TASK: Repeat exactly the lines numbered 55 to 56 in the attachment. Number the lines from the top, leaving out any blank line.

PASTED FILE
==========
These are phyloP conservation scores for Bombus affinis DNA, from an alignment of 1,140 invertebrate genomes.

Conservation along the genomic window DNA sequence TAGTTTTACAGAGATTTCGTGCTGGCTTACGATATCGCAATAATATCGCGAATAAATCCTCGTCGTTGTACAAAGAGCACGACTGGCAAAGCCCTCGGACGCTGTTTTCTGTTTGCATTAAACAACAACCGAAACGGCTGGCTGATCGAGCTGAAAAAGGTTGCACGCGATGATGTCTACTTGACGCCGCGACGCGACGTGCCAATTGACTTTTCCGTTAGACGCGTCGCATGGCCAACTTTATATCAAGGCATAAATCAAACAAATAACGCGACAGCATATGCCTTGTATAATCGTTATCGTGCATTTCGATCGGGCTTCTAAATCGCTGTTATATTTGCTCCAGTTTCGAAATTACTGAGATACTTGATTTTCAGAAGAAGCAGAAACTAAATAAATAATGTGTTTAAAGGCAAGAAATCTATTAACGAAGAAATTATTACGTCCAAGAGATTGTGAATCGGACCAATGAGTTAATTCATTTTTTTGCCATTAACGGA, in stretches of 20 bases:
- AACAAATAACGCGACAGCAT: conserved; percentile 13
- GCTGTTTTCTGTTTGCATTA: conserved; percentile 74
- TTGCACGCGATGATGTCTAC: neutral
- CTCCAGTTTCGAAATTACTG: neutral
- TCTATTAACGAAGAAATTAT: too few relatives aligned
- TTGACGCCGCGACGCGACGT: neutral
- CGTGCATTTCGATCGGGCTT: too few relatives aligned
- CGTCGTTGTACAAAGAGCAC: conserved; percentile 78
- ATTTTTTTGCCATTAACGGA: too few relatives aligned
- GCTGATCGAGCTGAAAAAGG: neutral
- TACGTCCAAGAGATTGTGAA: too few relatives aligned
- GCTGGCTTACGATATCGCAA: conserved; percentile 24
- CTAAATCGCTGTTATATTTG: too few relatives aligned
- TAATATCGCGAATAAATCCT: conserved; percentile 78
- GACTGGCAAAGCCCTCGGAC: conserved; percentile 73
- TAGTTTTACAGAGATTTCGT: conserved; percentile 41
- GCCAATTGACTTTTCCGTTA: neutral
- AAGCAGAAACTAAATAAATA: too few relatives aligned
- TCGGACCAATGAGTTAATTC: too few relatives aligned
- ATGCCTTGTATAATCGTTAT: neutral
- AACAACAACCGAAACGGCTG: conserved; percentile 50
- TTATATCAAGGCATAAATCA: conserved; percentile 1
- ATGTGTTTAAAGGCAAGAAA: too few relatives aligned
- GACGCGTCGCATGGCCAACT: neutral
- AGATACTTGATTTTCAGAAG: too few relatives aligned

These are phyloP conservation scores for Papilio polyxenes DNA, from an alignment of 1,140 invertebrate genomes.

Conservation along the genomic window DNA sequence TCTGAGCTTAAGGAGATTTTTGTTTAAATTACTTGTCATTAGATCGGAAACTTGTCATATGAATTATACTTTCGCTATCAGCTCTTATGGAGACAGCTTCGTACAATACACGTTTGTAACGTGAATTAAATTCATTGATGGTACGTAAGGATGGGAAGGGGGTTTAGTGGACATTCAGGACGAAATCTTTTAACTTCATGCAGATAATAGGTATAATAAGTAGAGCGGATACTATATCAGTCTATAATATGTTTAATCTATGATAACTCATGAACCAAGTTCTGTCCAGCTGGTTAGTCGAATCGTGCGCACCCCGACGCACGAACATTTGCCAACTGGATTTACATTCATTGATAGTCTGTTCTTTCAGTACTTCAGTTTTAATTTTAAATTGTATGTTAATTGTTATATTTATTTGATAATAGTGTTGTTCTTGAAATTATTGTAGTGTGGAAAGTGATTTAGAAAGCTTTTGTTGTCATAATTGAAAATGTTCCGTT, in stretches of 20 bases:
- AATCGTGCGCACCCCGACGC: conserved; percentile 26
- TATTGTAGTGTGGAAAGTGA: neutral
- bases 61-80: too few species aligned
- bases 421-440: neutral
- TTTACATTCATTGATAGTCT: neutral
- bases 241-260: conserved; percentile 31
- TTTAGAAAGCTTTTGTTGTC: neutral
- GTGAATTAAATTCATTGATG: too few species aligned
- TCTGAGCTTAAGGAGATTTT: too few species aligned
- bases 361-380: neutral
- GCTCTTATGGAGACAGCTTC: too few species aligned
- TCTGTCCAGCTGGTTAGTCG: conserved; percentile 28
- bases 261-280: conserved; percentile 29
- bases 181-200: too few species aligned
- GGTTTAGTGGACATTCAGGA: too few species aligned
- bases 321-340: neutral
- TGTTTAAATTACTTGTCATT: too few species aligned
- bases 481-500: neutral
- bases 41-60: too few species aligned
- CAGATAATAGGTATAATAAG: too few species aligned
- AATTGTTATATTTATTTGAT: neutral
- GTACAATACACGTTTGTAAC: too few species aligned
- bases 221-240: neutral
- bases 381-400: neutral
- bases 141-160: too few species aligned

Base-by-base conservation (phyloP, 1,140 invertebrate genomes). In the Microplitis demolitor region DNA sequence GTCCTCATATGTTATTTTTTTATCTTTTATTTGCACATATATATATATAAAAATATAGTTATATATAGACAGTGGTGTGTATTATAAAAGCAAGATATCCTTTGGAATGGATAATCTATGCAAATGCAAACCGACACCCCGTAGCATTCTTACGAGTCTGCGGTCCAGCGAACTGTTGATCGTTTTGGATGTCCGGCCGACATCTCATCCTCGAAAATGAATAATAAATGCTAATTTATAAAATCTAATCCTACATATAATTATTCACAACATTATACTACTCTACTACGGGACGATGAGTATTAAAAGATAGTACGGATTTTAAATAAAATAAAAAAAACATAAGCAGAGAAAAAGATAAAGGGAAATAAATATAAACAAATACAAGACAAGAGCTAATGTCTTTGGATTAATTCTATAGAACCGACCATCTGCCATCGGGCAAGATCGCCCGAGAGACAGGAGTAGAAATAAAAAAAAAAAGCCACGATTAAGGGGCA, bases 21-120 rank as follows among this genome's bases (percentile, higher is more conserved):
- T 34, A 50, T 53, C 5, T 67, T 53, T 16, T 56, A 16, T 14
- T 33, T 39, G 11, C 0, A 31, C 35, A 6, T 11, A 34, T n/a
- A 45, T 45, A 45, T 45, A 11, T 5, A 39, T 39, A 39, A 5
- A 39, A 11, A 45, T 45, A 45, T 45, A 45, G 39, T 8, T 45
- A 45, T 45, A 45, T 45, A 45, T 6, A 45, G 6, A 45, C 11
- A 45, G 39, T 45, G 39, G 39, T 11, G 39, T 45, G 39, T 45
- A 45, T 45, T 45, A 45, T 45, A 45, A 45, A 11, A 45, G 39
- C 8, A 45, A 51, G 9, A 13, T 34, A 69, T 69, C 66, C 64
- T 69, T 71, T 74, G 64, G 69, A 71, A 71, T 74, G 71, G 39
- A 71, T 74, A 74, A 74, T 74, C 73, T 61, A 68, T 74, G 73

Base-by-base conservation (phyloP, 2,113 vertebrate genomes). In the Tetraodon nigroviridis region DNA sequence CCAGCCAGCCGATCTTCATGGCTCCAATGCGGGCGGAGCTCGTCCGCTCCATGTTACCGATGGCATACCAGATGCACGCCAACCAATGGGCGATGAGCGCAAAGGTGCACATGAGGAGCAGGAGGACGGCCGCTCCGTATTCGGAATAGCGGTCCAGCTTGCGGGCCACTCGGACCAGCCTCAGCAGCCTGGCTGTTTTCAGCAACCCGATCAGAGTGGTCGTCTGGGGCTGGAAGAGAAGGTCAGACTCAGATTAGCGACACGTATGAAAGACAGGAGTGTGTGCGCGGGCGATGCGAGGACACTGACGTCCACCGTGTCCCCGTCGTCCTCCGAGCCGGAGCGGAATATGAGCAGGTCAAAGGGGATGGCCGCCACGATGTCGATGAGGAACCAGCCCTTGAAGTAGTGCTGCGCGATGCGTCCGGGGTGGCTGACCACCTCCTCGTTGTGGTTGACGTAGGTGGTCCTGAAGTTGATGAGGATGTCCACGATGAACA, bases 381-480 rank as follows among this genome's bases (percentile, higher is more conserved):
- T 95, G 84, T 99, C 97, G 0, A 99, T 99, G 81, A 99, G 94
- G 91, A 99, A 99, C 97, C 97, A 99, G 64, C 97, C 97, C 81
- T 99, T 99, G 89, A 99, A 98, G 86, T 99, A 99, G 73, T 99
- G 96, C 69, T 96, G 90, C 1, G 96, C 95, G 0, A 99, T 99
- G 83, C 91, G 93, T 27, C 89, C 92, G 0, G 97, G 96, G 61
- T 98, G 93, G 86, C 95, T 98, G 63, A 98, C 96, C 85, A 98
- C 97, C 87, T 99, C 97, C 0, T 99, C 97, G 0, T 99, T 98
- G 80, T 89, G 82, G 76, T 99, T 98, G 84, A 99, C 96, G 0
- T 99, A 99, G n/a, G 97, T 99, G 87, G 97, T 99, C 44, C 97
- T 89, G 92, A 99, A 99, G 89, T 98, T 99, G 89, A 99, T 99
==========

Base-by-base conservation (phyloP, 1,140 invertebrate genomes). In the Microplitis demolitor region DNA sequence GTCCTCATATGTTATTTTTTTATCTTTTATTTGCACATATATATATATAAAAATATAGTTATATATAGACAGTGGTGTGTATTATAAAAGCAAGATATCCTTTGGAATGGATAATCTATGCAAATGCAAACCGACACCCCGTAGCATTCTTACGAGTCTGCGGTCCAGCGAACTGTTGATCGTTTTGGATGTCCGGCCGACATCTCATCCTCGAAAATGAATAATAAATGCTAATTTATAAAATCTAATCCTACATATAATTATTCACAACATTATACTACTCTACTACGGGACGATGAGTATTAAAAGATAGTACGGATTTTAAATAAAATAAAAAAAACATAAGCAGAGAAAAAGATAAAGGGAAATAAATATAAACAAATACAAGACAAGAGCTAATGTCTTTGGATTAATTCTATAGAACCGACCATCTGCCATCGGGCAAGATCGCCCGAGAGACAGGAGTAGAAATAAAAAAAAAAAGCCACGATTAAGGGGCA, bases 21-120 rank as follows among this genome's bases (percentile, higher is more conserved):
- T 34, A 50, T 53, C 5, T 67, T 53, T 16, T 56, A 16, T 14